It sounds basic enough, but I tell you one of the things I have long wanted to conquer was the winter classic. Well, I consider it a winter classic. A mug of steaming cream of tomato soup with a toasted cheese sammich was the best thing to warm me up. It was one of my ultimate comfort foods when I was younger, and for some reason I was never able to explain was the lunch we all never wanted to miss; Fridays in the cafeteria at EMU was always grilled cheese and tomato soup day and nary a music student ever missed it. If you had a friend with a Flex plan they would treat you to this lunch even if they only half liked you.
But there is something about the canned glop that just doesn’t have the same effect. Soup that maintains its shape when I dump it out of a can never really strikes me as something I want to serve my Kid if I can help it. It is great if I have a budget to maintain, but I have actually found recipes that run me around the same price if I have the time and energy (something that I occasionally do have the privilege of). This one was only slightly more, if you count the price of the extra non-tomato ingredients, but I had them on hand from other things and they needed to be used up or they would have to have been tossed out and wasted. I also find that tomato soup (or homemade sauce for that matter) is a good way to sneak in some veggies for kids who are fussy (not that mine is, but it is also a smaller meal, ideal for a packed lunch).
So, this recipe, slightly altered (surprise, surprise) from a cookbook by Annabel Karmel called Cook It Together. It’s a fun cookbook which introduces a few basic food items to kids, then teaches them how to use them in cooking some simple recipes. We have about three or four of her cookbooks so Kid can learn to help with menu planning and meal preparation, which I think is an important life skill. The recipes are all very simple, even the main dishes, but not basic on taste or nutrition.
The original recipe calls for carrot, which I didn’t have, and more ketchup, which I thought was odd, so I didn’t use nearly as much of it. It called for fresh thyme, which is unavailable to me so I used dried, and I cut back on the sugar, because, well, I don’t like adding sugar to tomato things because I just don’t like the taste.
A note on “from scratch”: Yes, I used canned tomatoes. My grandmother, father, and mother, who have been making homemade Italian meals since before I could remember, always used canned tomatoes. They are cheap, and as far as she knows, even Italian people in Italy use them, because tomatoes are plentiful in one season, and they don’t stay that way all year. So, you can. Some day when I have a yard and I live in one place longer than a couple of years at a time I will can my own damned tomatoes.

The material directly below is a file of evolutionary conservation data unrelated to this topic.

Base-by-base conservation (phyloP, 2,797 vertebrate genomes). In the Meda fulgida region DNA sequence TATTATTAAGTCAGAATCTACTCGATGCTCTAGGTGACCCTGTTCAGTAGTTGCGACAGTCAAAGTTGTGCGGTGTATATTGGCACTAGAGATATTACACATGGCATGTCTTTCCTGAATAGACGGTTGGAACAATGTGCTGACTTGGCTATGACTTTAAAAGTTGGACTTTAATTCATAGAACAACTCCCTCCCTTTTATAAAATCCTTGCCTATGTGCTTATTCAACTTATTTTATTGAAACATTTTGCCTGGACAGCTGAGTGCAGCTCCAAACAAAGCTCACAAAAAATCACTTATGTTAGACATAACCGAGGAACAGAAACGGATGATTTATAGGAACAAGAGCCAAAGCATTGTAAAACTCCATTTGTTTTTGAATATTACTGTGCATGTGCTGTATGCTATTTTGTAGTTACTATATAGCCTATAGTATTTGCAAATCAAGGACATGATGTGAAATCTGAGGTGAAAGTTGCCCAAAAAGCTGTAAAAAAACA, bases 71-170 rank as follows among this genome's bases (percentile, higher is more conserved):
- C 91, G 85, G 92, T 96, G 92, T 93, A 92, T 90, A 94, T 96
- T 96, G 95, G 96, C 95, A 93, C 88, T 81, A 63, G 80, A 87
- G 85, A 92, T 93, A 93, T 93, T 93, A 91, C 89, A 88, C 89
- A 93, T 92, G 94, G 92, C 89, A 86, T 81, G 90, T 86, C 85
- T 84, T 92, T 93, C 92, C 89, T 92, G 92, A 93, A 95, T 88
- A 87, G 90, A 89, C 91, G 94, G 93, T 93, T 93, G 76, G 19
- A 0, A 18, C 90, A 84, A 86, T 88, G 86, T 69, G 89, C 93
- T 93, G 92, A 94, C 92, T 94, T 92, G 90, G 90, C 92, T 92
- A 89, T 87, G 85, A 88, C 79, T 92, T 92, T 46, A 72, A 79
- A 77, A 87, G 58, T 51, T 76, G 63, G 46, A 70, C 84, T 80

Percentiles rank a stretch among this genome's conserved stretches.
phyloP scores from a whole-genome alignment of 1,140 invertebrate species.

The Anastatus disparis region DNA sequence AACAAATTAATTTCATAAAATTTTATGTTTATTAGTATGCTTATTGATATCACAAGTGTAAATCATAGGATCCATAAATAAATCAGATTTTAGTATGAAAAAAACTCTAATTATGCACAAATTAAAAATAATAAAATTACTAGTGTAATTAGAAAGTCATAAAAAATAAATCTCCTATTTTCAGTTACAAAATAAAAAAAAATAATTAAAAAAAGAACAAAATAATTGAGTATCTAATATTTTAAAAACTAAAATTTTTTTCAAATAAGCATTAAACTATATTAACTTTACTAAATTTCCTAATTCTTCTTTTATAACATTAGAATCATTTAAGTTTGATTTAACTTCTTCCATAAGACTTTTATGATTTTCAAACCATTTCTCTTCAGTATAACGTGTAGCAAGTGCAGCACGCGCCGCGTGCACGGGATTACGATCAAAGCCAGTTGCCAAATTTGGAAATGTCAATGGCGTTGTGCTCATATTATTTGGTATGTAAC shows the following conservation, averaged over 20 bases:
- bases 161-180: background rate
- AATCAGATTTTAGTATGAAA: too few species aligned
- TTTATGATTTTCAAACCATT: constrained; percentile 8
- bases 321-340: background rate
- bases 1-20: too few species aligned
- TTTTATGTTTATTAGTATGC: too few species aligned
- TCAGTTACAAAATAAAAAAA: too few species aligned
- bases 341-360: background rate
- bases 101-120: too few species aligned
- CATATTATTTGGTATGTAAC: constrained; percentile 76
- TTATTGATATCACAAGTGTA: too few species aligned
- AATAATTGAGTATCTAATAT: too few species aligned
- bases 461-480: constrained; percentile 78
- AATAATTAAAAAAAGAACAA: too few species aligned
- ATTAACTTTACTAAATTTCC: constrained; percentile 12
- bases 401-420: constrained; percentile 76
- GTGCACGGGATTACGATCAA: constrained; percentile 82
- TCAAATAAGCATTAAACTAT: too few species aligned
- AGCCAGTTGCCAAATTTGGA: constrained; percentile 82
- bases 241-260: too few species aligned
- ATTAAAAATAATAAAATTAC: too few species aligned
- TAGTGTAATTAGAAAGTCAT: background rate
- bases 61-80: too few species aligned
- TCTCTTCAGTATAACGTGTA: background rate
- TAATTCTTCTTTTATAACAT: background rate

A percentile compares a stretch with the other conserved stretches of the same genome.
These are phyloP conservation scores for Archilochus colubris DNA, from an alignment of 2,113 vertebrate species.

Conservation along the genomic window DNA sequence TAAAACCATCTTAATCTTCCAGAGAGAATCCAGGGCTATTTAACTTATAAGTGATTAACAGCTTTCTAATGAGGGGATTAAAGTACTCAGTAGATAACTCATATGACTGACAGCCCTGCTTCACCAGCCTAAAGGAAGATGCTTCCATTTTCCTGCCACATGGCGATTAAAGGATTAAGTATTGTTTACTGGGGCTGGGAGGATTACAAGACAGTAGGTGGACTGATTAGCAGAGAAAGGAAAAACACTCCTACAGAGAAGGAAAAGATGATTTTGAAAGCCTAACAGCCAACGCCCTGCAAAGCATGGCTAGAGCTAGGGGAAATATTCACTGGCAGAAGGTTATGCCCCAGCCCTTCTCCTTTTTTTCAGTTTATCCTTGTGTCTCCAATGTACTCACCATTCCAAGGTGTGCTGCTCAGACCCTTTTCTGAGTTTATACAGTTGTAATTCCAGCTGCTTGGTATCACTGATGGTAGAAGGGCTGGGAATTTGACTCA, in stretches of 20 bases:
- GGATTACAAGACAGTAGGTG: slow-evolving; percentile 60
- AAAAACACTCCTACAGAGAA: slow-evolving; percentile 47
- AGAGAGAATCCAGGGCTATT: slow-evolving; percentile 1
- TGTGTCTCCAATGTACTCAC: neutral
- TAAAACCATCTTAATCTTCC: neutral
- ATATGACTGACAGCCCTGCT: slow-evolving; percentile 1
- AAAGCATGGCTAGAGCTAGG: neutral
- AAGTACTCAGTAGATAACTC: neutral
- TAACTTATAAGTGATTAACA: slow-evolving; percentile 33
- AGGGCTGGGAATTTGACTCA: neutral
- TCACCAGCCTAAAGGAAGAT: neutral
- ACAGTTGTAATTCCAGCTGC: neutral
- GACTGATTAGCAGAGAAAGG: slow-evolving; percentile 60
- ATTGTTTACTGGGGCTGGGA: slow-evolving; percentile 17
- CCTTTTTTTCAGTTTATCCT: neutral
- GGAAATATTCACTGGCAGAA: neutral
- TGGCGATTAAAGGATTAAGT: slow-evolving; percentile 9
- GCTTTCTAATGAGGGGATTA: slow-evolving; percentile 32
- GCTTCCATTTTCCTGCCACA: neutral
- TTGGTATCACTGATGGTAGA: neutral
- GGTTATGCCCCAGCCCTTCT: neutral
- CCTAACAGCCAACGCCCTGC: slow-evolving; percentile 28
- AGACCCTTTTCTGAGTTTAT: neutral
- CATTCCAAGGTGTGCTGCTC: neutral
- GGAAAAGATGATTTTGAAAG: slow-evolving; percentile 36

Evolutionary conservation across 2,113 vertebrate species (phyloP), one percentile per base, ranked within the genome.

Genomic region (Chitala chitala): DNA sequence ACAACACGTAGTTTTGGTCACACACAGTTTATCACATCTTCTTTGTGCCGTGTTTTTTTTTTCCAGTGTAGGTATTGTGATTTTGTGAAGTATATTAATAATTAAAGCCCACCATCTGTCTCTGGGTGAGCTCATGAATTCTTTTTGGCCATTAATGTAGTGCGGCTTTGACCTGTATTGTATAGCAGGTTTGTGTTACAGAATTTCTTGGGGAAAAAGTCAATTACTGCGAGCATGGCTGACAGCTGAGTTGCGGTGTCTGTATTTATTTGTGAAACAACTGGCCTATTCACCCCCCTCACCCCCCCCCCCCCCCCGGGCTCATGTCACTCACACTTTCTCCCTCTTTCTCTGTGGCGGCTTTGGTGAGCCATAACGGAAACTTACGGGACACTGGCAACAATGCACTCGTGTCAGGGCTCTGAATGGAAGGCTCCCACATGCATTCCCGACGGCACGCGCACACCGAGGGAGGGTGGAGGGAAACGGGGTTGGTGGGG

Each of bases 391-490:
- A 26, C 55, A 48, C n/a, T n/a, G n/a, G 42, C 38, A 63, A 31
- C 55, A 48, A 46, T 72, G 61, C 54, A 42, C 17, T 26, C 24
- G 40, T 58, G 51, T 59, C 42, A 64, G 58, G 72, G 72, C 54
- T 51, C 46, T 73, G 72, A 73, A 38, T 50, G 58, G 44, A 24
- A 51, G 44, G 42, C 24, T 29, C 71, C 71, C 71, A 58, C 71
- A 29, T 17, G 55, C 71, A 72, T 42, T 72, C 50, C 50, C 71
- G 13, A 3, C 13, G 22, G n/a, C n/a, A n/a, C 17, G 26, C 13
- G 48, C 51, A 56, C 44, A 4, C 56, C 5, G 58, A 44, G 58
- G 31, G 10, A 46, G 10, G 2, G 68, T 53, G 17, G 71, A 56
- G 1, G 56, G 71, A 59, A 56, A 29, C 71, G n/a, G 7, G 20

Tomato soup, as slightly altered from Annabel Karmel’s Cook It Together
1 medium onion, chopped
1 bell pepper (I used red, and the recipe said to use red, but I am sure you can use any)
1 clove garlic
2 Tablespoons EVOO
1-24 ounce can diced tomatoes, with juice
a couple of good squirts ketchup, about 2 Tablespoons (I used organic but you can use any kind)
1 Tablespoon sugar (the original called for 2)
a palmful of dried thyme
salt and pepper
4 Tablespoons heavy cream
Heat the oil in a stock pot and saute the onion, garlic, and pepper (and a shredded carrot if you have one, I was going to toss in a zucchini but I didn’t have one of those either. Maybe next time.) in the oil for about 5-7 minutes to soften slightly. Pour in the tomatoes and their juice. Bring to a simmer and add the ketchup, sugar, and thyme. Simmer for 30 minutes, stirring occasionally.
Using an immersion blender, or in food processor or blender in batches, blend the soup into a fine puree (to your desired consistency). Salt and pepper to taste. Add the heavy cream and serve.
The original recipe has all kinds of nifty add-ins for making faces in the bowls of hot soup for your kid helper, such as black olives for eyes, and piping on sour cream faces, but since I made this to pack in school lunches I didn’t bother with all of that. I like to add a few Goldfish crackers to the lunchbox or some of my fresh naan. This is some hearty soup. From here I should be able to alter the basics and turn it into a nice Florentine or skip the cream and stir in Parmesan cheese after pureeing it to make it cheesy. I love how versatile tomato soup is! Read as I sing the praises of tomato soup! Perhaps by summer I will have come up with a gazpacho I can stand behind and stomach! Yay for tomato soup!